Steelers Lineman Admits He Struggled with Anxiety, ‘Piss-Poor Attitude’ in 2020

Chris Wormley Stephon Tuitt

Jason Miller/Getty Images Chris Wormley #95 and Stephon Tuitt #91 of the Pittsburgh Steelers react after Wormley's sack against Baker Mayfield of the Cleveland Browns on January 03, 2021.

Last year was a struggle for players across the NFL, thanks to the ongoing challenges of the COVID-19 pandemic. But the season was especially trying for Pittsburgh Steelers defensive lineman Chris Wormley, who was traded from the Baltimore Ravens to the Steelers in March 2020, just as the magnitude of the global health crisis was coming into focus. Then he suffered an injury during training camp, one that lingered into the season. Making matters worse, he suffered a knee injury against the Tennessee Titans in October, which led to a three-week stint on injured reserve, all of which compromised his on-field performance and left his NFL future in doubt.

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‘The Most Important Thing You Can Try to Work On’

On Thursday, Wormley talked about his struggles during a mental health panel discussion held in conjunction with Pittsburgh Public Schools—a panel that also included Carnegie Mellon softball coach Monica Harrison and University of Pittsburgh volleyball player Chinaza Ndee.

“It might be the most important thing you can try to work on,” said Wormley, referring to mental health. “If you are not mentally well, it can affect everything else in your life…. Mental health was not something I liked to talk about until my wife pressed me a little bit, trying to talk more about it with me. It kind of opened me up a little bit. I was more guarded with my feelings. She would ask how I was feeling, and I would just say ‘I am good.’ I would give the easy answer instead of giving some thought to it…. You have to normalize talking about it and feel comfortable discussing these topics.”

Wormley admits that he didn’t necessarily handle last year’s challenges as well as he would have liked, but that the experience was beneficial.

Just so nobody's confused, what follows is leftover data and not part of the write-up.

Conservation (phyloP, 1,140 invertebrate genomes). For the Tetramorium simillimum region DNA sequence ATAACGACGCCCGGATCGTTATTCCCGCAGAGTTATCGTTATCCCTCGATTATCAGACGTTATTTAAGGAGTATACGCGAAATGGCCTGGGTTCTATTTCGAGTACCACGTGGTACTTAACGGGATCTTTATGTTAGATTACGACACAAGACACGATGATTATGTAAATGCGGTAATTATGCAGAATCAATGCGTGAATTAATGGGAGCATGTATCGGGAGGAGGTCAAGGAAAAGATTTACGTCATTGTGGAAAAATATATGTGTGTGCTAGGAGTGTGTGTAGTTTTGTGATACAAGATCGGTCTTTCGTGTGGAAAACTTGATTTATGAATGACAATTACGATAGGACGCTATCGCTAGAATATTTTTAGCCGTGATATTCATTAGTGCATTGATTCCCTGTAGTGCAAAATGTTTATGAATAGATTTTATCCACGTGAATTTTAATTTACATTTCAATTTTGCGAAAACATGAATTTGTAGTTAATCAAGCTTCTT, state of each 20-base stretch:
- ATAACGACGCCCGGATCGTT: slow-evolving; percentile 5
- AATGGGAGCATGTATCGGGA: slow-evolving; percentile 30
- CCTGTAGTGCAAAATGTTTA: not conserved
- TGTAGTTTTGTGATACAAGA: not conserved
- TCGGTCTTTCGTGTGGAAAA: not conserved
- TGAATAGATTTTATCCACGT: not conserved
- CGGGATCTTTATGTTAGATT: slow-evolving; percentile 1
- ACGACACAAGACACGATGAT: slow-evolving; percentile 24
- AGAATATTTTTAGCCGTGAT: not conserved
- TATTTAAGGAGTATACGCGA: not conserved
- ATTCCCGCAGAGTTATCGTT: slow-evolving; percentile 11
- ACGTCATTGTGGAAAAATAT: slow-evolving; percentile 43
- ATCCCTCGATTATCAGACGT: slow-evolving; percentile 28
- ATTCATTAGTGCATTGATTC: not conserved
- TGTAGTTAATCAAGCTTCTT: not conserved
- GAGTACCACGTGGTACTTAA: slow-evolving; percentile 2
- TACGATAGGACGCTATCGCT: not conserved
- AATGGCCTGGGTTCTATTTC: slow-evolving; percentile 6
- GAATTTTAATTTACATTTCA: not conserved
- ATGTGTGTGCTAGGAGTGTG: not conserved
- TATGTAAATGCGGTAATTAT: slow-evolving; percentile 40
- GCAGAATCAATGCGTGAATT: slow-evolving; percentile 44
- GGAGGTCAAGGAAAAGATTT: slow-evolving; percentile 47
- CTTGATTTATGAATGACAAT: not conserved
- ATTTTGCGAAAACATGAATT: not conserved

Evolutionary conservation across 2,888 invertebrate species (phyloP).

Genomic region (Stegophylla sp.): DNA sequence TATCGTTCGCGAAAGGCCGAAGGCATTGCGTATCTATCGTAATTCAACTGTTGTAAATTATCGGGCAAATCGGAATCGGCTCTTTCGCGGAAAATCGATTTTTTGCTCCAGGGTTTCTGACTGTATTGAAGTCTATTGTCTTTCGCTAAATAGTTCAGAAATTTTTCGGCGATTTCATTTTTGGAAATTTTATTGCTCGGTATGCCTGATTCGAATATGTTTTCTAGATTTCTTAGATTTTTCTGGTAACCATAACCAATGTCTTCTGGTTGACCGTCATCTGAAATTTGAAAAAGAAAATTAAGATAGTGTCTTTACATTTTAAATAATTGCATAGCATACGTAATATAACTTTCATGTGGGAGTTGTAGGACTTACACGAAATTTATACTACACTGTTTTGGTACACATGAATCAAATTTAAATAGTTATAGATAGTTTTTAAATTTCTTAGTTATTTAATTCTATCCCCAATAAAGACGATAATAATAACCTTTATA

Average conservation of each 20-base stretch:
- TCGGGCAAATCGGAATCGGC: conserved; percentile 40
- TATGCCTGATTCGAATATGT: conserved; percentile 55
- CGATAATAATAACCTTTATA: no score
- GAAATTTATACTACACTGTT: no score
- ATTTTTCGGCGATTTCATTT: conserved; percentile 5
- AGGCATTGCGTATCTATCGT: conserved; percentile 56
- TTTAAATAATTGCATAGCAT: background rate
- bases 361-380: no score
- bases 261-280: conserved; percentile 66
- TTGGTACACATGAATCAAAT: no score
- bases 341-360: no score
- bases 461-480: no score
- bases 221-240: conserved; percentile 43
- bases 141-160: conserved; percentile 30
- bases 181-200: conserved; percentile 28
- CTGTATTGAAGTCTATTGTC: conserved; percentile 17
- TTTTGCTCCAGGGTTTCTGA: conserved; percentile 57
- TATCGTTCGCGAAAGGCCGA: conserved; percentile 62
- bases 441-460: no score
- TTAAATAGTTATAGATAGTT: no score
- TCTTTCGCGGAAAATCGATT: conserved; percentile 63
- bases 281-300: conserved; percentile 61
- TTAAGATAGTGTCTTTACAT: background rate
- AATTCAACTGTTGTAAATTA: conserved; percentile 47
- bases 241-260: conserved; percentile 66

“There were a lot of times where I had a piss-poor attitude when it came to feeling rejected by the Ravens, being locked down in a pandemic and on top of that, going to a new team,” he told ESPN’s Brooke Pryor. “Just a lot of stress. On top of that, being hurt, that add[ed] a whole other level of anxiety and unknown. … Just a lot of things that have happened over the last year or so that’s really made me challenge myself and challenge my mental health. I think it’s made me a better person.”

‘I Really Didn’t Think I Was Going to be Back’

Of course, the mental strain did not let up after the 2020 season ended. In fact, the stress of being an unrestricted free agent presented a whole new challenge.

“It was a three-month process of a waiting game,” said Wormley, as related by “I really didn’t think I was going to be back [with the Steelers],” he added, his concerns no doubt exacerbated by the fact that he registered just eight total tackles and one sack in 13 games last year.

But shortly after fellow defensive lineman Tyson Alualu agreed to terms with the Jacksonville Jaguars, the Steelers signed Wormley to a two-year contract, giving him a chance to continue his career with the team that sent a fifth-round pick to an AFC North rival to acquire him.

As it turns out, Alualu ultimately reversed his decision to leave the Steelers, causing his teammates to react with jubilation.

The organization is no doubt thrilled, too, as defensive line remains the strongest position on the team, featuring three of the Top 32 linemen in the league in Cameron Heyward, Stephon Tuitt and Alualu. They are all part of an enviable mix of proven veterans and promising young talent, including fourth-round draft pick Isaiahh Loudermilk, aka ‘Big Tree.’

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